Defining the Virtual Museum in the 21st century – a community challenge

Professional Forum
Susan Hazan, Israel

The term “virtual museum” has become as ubiquitous as to rend it almost redundant.  While for most the term “museum” is synonym with a “house of collections”, a “virtual museum” is still pretty nebulous.  Many associate a physical museum as a location of art – (paintings or sculptures) – having a vague notion of their multi-functions of curatorship, preservation, education, etc.  Fewer still have heard about museology or museography and probably won’t be aware that museums are engaged in research and pedagogy.  Based on this lack of clarity, if we were to ask someone to describe a “virtual museum” they would probably associate the generic idea of ‘museum’ with the term ‘virtual’, coming up with an ‘almost museum’, an ‘imaginary museum’, or a “computer generated museum”.

2011 saw the launch of an ambitious, four-year research project, V-Must (www.v-must.net), funded by the European Commission.  V-Must aims to formalize the term ‘virtual museum’ by setting up the theoretical platform upon which to build the conceptual framework for virtual museums.  Taking on a broad, focused agenda, the project embraces disciplines that include innovative digital technologies, educational and pedagogical aspects, as well as socio-economic aspects of virtual museum.

The V-Must agenda is ambitious; coming to grips with the imprecision of the ’virtual museum’ in academia and the public mind, it examines how the virtual museum amplifies and interfaces with the physical museum.  V-Must identifies categories of virtual museums, and sets out their multi-faceted characteristics. It describes the narratives being spun and their ways in which specific topics are targeted to specific audiences, across various media. The project identifies digital technologies implemented in virtual museums, through presenting a range of case studies and outlining best practice in the cultural heritage sector.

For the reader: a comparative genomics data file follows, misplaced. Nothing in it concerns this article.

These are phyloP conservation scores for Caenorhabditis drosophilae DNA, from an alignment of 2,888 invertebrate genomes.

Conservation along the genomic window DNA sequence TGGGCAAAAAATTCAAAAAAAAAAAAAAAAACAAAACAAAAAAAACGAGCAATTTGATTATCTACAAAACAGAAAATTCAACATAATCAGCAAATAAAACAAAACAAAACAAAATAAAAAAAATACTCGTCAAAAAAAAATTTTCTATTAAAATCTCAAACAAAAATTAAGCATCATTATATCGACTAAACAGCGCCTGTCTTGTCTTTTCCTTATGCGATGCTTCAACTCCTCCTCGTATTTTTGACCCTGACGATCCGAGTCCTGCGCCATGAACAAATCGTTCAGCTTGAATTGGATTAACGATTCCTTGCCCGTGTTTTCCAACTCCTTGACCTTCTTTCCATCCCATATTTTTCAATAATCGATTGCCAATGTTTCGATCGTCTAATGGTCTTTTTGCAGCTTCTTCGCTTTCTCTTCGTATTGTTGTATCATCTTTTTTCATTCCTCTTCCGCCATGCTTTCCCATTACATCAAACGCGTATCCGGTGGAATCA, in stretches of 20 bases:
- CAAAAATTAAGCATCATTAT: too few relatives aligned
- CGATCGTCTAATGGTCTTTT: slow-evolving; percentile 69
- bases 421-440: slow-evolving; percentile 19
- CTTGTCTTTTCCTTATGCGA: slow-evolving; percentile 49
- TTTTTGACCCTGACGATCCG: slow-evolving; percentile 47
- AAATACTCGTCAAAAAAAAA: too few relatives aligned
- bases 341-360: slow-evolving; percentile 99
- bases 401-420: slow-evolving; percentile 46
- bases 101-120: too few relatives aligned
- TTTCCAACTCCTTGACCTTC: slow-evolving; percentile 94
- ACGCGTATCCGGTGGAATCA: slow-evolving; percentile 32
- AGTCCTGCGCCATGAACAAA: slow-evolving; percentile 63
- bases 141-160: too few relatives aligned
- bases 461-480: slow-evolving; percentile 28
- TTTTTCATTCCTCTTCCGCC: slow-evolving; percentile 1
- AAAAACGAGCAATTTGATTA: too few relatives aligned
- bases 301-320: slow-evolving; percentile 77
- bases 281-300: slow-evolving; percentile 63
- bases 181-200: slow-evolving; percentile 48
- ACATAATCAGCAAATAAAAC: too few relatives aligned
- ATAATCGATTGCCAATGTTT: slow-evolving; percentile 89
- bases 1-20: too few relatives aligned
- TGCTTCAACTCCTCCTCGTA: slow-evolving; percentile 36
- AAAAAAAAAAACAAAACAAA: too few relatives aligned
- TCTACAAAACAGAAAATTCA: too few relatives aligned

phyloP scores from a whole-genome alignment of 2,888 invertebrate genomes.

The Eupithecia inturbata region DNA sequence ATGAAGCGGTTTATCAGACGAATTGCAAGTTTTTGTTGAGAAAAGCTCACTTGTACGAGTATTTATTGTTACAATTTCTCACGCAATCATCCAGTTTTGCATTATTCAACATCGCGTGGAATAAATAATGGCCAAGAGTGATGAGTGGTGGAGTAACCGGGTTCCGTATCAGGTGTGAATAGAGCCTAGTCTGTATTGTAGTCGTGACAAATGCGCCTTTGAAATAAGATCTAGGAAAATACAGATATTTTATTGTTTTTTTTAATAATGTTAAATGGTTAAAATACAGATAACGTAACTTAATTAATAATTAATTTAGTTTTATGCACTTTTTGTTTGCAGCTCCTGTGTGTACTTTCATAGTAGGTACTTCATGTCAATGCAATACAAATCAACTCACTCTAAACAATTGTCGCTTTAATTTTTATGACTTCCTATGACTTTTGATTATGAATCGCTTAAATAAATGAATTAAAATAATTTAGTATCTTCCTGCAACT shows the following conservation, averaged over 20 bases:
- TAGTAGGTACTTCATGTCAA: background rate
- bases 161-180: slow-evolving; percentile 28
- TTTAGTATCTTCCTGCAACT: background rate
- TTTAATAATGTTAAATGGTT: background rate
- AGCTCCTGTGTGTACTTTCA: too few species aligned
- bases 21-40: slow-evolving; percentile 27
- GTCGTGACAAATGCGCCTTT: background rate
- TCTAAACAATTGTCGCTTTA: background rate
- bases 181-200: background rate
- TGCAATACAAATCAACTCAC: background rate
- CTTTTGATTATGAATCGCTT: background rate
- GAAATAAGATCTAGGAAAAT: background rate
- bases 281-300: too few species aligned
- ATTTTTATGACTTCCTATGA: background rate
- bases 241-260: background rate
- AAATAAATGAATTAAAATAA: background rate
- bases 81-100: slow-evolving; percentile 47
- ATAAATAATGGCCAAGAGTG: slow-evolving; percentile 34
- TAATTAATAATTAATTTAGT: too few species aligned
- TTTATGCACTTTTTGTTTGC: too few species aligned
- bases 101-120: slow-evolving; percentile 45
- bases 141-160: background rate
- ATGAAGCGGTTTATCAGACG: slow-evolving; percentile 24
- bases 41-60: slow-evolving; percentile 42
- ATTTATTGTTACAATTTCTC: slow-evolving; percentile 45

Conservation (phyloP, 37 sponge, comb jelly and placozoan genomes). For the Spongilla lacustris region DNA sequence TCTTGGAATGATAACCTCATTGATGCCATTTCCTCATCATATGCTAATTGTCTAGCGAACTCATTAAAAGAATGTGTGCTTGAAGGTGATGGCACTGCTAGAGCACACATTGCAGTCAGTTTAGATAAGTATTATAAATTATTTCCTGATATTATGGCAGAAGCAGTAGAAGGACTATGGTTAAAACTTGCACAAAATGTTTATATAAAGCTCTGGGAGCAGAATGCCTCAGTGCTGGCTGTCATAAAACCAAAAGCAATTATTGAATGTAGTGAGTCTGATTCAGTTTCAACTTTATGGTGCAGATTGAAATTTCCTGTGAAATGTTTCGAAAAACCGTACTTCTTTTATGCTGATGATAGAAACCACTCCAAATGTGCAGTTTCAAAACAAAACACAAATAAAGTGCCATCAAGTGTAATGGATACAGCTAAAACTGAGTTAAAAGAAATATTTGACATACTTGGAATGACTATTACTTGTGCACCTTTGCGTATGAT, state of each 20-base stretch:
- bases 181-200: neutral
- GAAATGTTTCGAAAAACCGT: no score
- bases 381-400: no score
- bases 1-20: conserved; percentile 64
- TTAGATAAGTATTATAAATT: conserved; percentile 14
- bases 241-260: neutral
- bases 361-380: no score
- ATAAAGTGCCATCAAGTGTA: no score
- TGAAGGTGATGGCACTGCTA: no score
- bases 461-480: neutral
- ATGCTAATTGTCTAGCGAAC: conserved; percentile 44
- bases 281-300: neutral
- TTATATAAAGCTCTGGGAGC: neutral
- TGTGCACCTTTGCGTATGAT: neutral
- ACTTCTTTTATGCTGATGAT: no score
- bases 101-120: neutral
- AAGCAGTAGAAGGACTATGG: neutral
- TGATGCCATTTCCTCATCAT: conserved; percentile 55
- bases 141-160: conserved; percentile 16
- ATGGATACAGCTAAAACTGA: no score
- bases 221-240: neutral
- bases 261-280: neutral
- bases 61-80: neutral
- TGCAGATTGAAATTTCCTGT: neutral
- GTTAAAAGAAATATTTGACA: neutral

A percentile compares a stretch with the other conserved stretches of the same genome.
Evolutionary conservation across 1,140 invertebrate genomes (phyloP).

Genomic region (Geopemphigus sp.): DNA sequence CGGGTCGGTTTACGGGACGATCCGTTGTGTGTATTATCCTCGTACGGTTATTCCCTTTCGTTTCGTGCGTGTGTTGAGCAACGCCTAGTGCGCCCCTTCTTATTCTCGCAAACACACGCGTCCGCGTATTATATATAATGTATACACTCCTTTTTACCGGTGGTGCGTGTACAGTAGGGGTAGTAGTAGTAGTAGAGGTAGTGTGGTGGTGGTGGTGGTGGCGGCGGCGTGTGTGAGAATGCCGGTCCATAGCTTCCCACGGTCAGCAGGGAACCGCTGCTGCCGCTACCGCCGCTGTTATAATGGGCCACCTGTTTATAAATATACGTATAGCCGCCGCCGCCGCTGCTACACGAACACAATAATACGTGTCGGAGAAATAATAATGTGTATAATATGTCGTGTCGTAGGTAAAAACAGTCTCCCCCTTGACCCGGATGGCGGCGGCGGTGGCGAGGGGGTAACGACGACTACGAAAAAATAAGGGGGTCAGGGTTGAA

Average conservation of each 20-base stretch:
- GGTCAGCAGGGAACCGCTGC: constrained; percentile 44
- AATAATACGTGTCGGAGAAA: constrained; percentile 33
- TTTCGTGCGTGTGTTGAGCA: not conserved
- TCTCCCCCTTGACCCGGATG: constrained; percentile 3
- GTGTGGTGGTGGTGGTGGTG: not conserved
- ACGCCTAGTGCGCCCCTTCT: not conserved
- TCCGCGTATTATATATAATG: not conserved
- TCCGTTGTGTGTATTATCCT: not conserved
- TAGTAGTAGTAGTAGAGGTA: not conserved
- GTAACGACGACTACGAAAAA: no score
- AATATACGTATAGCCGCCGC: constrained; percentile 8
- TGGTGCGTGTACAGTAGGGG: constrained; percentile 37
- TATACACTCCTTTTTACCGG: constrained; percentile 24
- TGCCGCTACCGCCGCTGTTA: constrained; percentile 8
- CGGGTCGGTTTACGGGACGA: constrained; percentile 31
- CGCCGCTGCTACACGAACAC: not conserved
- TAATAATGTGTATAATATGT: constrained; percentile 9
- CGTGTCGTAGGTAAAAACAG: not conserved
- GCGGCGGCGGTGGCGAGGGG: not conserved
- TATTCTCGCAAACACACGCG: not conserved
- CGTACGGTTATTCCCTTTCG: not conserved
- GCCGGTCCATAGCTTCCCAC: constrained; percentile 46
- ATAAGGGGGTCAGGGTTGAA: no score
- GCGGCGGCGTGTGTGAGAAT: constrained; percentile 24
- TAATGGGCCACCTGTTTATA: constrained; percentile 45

Practical implications of the virtual museum focus on digital infrastructure for the creation, archiving, and re-use of digital content related to virtual museums; the definition of sustainability models for virtual museums (e.g. overcoming technological dependence); and, not the least the enhancement of visitors experience, in terms of edutainment, entertainment and education.

This professional forum is in essence a call to our community to seek new partnerships and contributions to develop the theoretic platform together. Over the upcoming months, V-Must looks forward to expanding the network to listen, and learn from colleagues around the world and to act as a platform to bring together museum professionals who may wish to contribute their knowledge, experience and learned practice that defines the virtual museum.

Dr. Susan Hazan, The New Media Unit, The Israel Museum, Jerusalem
Dr. Sorin Hermon, Science and Technology for Archaeological Research Center, The Cyprus Institute, Cyprus